What graphics card you pick really depends on your monitor resolution and what your budget is. Typically, I prefer to get the biggest card I can afford at the start of the build. Most people who build an SLI/CrossFire-capable build never actually use it. There's usually a newer, bigger graphics card out by the time that they feel the need to upgrade. In part, it depends on how current you want/need to stay with games, and what is acceptable performance for you.

And yes, 1600 MHz RAM is supported.
November 17, 2010 3:20:50 PM

Thanks for the info! However my question was not exactly this... i am yet not sure what would be the better option to go for

scenario1:
I buy AMD without crossFire support on the mobo and i go with gtx460 and in future i sell the old graphic card and buy newer model.

scenario2:
I buy amd with crossFire support on the mobo and i go with single 6850 and in future i just buy one more 6850.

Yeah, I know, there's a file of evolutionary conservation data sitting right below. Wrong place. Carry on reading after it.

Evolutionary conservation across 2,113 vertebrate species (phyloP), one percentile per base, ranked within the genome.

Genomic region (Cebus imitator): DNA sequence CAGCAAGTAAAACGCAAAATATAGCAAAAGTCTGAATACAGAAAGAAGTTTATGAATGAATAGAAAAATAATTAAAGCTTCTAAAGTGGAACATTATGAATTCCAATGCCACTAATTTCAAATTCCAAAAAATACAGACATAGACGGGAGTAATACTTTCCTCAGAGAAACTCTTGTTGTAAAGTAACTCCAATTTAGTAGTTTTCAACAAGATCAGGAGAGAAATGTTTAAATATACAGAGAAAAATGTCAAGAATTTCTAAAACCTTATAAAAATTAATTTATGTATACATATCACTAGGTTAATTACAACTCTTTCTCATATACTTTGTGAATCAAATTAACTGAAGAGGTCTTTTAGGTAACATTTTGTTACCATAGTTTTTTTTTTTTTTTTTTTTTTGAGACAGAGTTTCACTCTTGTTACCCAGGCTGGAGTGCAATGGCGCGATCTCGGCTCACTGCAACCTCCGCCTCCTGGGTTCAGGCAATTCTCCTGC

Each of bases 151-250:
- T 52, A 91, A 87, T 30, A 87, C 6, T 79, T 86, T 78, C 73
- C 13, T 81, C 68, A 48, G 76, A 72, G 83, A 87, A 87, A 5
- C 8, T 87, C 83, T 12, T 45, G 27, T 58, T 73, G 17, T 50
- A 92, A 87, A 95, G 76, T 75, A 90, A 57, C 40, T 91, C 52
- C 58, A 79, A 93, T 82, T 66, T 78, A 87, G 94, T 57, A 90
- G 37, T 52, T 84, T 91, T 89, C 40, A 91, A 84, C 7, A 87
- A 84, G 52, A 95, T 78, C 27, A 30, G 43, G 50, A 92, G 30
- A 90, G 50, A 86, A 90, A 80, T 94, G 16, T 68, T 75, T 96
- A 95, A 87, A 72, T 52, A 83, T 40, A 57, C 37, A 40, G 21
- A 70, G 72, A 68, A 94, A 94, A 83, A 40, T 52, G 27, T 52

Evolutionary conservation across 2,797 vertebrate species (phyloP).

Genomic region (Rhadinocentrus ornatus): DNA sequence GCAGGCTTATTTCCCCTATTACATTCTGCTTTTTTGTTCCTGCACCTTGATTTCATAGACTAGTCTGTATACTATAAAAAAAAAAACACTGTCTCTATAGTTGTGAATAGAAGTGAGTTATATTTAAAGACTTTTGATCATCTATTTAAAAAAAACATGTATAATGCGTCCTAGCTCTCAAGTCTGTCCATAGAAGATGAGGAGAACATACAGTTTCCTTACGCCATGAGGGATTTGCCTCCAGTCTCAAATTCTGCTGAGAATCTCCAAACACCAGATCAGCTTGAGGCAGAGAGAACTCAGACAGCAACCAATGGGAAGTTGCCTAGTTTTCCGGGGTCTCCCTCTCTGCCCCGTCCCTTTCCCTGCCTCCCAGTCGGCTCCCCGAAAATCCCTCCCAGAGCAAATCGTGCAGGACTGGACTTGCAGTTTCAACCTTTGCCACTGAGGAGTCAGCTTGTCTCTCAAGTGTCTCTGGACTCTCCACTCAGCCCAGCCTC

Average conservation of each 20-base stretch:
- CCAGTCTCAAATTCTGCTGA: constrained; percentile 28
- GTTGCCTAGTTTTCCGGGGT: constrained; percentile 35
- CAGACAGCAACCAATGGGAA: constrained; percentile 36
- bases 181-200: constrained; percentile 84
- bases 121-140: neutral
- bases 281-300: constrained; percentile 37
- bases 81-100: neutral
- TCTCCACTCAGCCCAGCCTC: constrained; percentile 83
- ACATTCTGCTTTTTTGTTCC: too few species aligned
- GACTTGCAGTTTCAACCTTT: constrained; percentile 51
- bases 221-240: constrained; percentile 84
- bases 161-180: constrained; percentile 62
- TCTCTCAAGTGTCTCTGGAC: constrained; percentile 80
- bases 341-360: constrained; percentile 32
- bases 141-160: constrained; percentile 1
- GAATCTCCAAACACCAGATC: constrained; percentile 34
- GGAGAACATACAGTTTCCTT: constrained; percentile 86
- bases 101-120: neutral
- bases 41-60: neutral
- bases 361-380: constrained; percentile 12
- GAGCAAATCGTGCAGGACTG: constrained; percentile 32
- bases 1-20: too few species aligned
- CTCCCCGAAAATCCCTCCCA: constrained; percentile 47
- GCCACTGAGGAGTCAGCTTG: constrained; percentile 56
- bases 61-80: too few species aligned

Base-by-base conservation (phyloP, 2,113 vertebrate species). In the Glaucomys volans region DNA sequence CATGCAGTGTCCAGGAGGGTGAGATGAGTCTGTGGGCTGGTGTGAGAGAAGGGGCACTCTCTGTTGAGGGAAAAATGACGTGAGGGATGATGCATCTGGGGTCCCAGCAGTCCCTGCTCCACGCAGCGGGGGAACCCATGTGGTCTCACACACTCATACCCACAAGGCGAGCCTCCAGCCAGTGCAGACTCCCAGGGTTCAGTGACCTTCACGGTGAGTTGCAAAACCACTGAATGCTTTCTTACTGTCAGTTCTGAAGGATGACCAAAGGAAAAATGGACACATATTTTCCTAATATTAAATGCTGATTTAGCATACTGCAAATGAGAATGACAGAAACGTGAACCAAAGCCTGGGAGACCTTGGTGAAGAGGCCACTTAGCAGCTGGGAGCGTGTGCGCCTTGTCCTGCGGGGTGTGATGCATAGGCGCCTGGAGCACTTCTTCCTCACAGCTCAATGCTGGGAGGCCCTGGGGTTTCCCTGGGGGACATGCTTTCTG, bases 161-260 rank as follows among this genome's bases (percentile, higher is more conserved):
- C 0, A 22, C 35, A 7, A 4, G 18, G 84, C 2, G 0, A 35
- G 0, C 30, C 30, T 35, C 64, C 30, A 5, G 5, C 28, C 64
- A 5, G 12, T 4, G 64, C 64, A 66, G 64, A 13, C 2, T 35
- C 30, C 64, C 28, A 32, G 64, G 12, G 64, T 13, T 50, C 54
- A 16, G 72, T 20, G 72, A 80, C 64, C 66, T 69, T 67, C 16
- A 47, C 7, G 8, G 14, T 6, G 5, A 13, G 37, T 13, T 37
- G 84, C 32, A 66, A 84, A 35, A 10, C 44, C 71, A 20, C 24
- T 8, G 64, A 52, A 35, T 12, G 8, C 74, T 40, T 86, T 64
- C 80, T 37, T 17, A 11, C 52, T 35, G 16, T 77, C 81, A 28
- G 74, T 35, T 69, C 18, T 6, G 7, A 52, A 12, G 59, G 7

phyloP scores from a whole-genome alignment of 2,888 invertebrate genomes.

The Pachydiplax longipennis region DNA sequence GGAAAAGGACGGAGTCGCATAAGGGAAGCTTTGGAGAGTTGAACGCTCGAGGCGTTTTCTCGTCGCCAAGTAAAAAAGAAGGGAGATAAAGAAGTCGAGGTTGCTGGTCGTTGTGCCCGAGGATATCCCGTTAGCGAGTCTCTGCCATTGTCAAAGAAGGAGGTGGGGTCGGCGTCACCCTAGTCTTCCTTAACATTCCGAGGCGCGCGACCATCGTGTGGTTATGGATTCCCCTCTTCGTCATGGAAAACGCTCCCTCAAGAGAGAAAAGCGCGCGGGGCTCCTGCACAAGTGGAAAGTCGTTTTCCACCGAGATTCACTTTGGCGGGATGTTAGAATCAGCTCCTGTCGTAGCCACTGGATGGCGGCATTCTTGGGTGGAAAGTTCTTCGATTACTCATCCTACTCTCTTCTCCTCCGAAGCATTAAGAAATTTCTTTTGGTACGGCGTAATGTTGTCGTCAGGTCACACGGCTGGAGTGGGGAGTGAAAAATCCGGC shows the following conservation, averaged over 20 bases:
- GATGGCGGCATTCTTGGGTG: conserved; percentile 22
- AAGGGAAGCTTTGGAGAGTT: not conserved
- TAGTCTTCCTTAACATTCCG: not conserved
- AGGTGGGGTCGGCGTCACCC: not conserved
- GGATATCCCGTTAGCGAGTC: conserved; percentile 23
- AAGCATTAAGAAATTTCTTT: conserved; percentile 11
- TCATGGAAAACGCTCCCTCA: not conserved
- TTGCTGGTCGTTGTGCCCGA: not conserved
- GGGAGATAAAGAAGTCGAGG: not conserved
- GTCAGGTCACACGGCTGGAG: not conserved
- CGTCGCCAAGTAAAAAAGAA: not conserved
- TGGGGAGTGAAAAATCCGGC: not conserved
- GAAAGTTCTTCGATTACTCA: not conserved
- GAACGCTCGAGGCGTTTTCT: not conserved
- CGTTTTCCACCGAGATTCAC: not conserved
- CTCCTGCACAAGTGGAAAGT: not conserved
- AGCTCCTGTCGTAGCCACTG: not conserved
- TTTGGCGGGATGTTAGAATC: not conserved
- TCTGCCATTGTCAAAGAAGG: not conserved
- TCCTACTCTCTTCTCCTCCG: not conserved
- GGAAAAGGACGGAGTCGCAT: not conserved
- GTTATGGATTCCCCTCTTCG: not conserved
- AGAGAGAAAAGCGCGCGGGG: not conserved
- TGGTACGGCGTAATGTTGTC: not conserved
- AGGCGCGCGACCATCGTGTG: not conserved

So what of those two scenarios are better -- buying totally new graphic card or just sticking onre more - considering the money/performance ratio.
thanks
a b B Homebuilt system
November 17, 2010 3:28:00 PM

masky007 said:
So what of those two scenarios are better -- buying totally new graphic card or just sticking onre more - considering the money/performance ratio.
thanks


Scenario 1 is likely to work for most people, especially since there are going to be new video cards from both nVidia and AMD that are coming out now or in the next few months.

It still depends, of course, as it's hard to predict when any given person will feel the need for an upgrade. However, unless you're a very demanding gamer, and always need to be at the top end of any new gaming, I would go with scenario 1. If you're a demanding gamer, then you have the choice of going with scenario 2, but you could also go with scenario 1 and spend the money saved on a GTX 470 or a 6870 or perhaps one of the upcoming 69xx series.